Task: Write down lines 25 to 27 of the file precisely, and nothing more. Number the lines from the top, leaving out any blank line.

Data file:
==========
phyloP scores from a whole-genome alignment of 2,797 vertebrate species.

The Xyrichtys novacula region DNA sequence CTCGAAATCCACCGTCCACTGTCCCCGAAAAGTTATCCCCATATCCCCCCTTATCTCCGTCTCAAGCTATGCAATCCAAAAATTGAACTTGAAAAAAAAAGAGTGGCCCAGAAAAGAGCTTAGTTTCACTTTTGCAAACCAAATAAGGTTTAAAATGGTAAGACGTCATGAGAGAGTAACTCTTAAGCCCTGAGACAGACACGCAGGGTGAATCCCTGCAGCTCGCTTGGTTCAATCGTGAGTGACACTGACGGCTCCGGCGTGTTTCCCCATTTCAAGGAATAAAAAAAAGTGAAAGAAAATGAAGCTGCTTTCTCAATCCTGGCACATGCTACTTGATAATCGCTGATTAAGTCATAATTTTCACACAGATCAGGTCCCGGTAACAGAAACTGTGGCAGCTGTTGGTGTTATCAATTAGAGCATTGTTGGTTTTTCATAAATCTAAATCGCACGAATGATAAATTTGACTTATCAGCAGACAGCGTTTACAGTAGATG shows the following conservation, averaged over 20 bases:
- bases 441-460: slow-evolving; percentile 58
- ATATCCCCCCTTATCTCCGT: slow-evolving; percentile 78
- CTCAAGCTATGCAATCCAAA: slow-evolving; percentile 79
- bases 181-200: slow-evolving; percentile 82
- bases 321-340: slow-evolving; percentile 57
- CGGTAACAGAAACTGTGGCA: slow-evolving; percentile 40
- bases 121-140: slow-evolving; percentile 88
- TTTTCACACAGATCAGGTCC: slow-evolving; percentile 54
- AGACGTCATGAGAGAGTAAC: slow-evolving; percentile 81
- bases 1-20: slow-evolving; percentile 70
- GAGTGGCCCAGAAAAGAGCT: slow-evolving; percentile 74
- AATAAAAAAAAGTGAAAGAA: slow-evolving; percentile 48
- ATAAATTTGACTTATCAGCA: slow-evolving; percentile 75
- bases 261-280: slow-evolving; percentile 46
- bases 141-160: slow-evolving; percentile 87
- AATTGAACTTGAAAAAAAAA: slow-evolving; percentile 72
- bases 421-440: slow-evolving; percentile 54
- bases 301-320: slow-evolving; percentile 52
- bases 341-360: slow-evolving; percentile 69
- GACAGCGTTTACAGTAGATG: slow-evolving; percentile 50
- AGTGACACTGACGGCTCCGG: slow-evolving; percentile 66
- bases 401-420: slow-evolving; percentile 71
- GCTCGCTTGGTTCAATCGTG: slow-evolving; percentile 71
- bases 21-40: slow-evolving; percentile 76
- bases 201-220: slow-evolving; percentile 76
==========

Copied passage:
- GCTCGCTTGGTTCAATCGTG: slow-evolving; percentile 71
- bases 21-40: slow-evolving; percentile 76
- bases 201-220: slow-evolving; percentile 76